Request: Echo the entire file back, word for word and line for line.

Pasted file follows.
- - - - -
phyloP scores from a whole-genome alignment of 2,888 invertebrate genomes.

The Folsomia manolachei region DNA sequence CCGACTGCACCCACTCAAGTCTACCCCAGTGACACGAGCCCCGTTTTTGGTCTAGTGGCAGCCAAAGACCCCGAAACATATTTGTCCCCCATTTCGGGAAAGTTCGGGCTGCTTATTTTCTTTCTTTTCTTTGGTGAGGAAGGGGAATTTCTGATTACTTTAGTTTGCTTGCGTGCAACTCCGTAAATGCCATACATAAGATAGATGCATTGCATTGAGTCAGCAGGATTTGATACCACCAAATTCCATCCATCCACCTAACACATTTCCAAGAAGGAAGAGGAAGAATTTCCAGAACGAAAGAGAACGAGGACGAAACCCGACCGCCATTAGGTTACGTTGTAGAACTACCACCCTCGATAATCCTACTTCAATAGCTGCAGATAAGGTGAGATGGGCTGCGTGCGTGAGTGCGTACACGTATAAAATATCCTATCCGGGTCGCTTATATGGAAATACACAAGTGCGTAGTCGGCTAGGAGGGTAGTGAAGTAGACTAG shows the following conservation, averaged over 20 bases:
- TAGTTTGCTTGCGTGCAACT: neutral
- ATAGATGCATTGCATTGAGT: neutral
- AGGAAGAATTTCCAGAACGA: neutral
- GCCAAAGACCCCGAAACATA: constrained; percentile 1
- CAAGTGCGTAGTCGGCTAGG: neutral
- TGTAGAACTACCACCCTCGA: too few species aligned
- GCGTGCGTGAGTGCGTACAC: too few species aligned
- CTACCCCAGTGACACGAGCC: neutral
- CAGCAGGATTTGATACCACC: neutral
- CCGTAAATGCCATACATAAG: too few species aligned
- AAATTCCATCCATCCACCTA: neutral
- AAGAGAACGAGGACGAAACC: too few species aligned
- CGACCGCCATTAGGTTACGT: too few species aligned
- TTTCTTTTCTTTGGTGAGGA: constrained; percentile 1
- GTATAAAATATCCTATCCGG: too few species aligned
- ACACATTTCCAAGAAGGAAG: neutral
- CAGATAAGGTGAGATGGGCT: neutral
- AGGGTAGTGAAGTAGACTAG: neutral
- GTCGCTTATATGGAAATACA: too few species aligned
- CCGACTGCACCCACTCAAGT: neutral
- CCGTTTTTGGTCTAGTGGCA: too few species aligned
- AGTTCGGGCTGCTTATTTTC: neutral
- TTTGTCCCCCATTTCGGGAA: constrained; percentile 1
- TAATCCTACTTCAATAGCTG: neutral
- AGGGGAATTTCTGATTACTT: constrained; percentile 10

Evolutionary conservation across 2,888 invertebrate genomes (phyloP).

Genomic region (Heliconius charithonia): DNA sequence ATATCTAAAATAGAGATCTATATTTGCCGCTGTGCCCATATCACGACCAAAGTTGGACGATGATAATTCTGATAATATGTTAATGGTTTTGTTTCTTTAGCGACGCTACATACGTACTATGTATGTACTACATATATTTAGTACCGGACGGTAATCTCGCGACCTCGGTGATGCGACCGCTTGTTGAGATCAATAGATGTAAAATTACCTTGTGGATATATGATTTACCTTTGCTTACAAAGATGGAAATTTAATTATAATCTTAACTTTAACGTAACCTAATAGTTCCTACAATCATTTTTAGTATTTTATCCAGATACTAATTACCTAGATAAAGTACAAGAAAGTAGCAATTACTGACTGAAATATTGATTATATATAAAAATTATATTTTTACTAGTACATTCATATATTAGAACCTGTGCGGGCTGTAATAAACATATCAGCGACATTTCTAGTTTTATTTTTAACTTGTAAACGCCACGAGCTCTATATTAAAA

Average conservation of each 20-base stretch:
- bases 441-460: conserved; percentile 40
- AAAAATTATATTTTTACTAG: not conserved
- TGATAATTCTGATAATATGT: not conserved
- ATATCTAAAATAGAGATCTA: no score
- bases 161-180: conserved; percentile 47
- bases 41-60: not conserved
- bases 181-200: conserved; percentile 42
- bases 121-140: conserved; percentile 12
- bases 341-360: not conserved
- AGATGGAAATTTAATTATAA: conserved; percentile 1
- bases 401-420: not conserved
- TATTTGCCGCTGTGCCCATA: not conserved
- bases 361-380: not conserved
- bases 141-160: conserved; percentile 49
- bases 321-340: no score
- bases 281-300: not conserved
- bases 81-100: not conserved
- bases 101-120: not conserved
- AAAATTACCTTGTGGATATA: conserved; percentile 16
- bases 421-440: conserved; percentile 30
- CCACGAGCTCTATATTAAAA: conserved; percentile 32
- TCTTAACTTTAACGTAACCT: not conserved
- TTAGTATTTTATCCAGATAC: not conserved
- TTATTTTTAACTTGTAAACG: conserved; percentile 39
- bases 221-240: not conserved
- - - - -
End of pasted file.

phyloP scores from a whole-genome alignment of 2,888 invertebrate genomes.

The Folsomia manolachei region DNA sequence CCGACTGCACCCACTCAAGTCTACCCCAGTGACACGAGCCCCGTTTTTGGTCTAGTGGCAGCCAAAGACCCCGAAACATATTTGTCCCCCATTTCGGGAAAGTTCGGGCTGCTTATTTTCTTTCTTTTCTTTGGTGAGGAAGGGGAATTTCTGATTACTTTAGTTTGCTTGCGTGCAACTCCGTAAATGCCATACATAAGATAGATGCATTGCATTGAGTCAGCAGGATTTGATACCACCAAATTCCATCCATCCACCTAACACATTTCCAAGAAGGAAGAGGAAGAATTTCCAGAACGAAAGAGAACGAGGACGAAACCCGACCGCCATTAGGTTACGTTGTAGAACTACCACCCTCGATAATCCTACTTCAATAGCTGCAGATAAGGTGAGATGGGCTGCGTGCGTGAGTGCGTACACGTATAAAATATCCTATCCGGGTCGCTTATATGGAAATACACAAGTGCGTAGTCGGCTAGGAGGGTAGTGAAGTAGACTAG shows the following conservation, averaged over 20 bases:
- TAGTTTGCTTGCGTGCAACT: neutral
- ATAGATGCATTGCATTGAGT: neutral
- AGGAAGAATTTCCAGAACGA: neutral
- GCCAAAGACCCCGAAACATA: constrained; percentile 1
- CAAGTGCGTAGTCGGCTAGG: neutral
- TGTAGAACTACCACCCTCGA: too few species aligned
- GCGTGCGTGAGTGCGTACAC: too few species aligned
- CTACCCCAGTGACACGAGCC: neutral
- CAGCAGGATTTGATACCACC: neutral
- CCGTAAATGCCATACATAAG: too few species aligned
- AAATTCCATCCATCCACCTA: neutral
- AAGAGAACGAGGACGAAACC: too few species aligned
- CGACCGCCATTAGGTTACGT: too few species aligned
- TTTCTTTTCTTTGGTGAGGA: constrained; percentile 1
- GTATAAAATATCCTATCCGG: too few species aligned
- ACACATTTCCAAGAAGGAAG: neutral
- CAGATAAGGTGAGATGGGCT: neutral
- AGGGTAGTGAAGTAGACTAG: neutral
- GTCGCTTATATGGAAATACA: too few species aligned
- CCGACTGCACCCACTCAAGT: neutral
- CCGTTTTTGGTCTAGTGGCA: too few species aligned
- AGTTCGGGCTGCTTATTTTC: neutral
- TTTGTCCCCCATTTCGGGAA: constrained; percentile 1
- TAATCCTACTTCAATAGCTG: neutral
- AGGGGAATTTCTGATTACTT: constrained; percentile 10

Evolutionary conservation across 2,888 invertebrate genomes (phyloP).

Genomic region (Heliconius charithonia): DNA sequence ATATCTAAAATAGAGATCTATATTTGCCGCTGTGCCCATATCACGACCAAAGTTGGACGATGATAATTCTGATAATATGTTAATGGTTTTGTTTCTTTAGCGACGCTACATACGTACTATGTATGTACTACATATATTTAGTACCGGACGGTAATCTCGCGACCTCGGTGATGCGACCGCTTGTTGAGATCAATAGATGTAAAATTACCTTGTGGATATATGATTTACCTTTGCTTACAAAGATGGAAATTTAATTATAATCTTAACTTTAACGTAACCTAATAGTTCCTACAATCATTTTTAGTATTTTATCCAGATACTAATTACCTAGATAAAGTACAAGAAAGTAGCAATTACTGACTGAAATATTGATTATATATAAAAATTATATTTTTACTAGTACATTCATATATTAGAACCTGTGCGGGCTGTAATAAACATATCAGCGACATTTCTAGTTTTATTTTTAACTTGTAAACGCCACGAGCTCTATATTAAAA

Average conservation of each 20-base stretch:
- bases 441-460: conserved; percentile 40
- AAAAATTATATTTTTACTAG: not conserved
- TGATAATTCTGATAATATGT: not conserved
- ATATCTAAAATAGAGATCTA: no score
- bases 161-180: conserved; percentile 47
- bases 41-60: not conserved
- bases 181-200: conserved; percentile 42
- bases 121-140: conserved; percentile 12
- bases 341-360: not conserved
- AGATGGAAATTTAATTATAA: conserved; percentile 1
- bases 401-420: not conserved
- TATTTGCCGCTGTGCCCATA: not conserved
- bases 361-380: not conserved
- bases 141-160: conserved; percentile 49
- bases 321-340: no score
- bases 281-300: not conserved
- bases 81-100: not conserved
- bases 101-120: not conserved
- AAAATTACCTTGTGGATATA: conserved; percentile 16
- bases 421-440: conserved; percentile 30
- CCACGAGCTCTATATTAAAA: conserved; percentile 32
- TCTTAACTTTAACGTAACCT: not conserved
- TTAGTATTTTATCCAGATAC: not conserved
- TTATTTTTAACTTGTAAACG: conserved; percentile 39
- bases 221-240: not conserved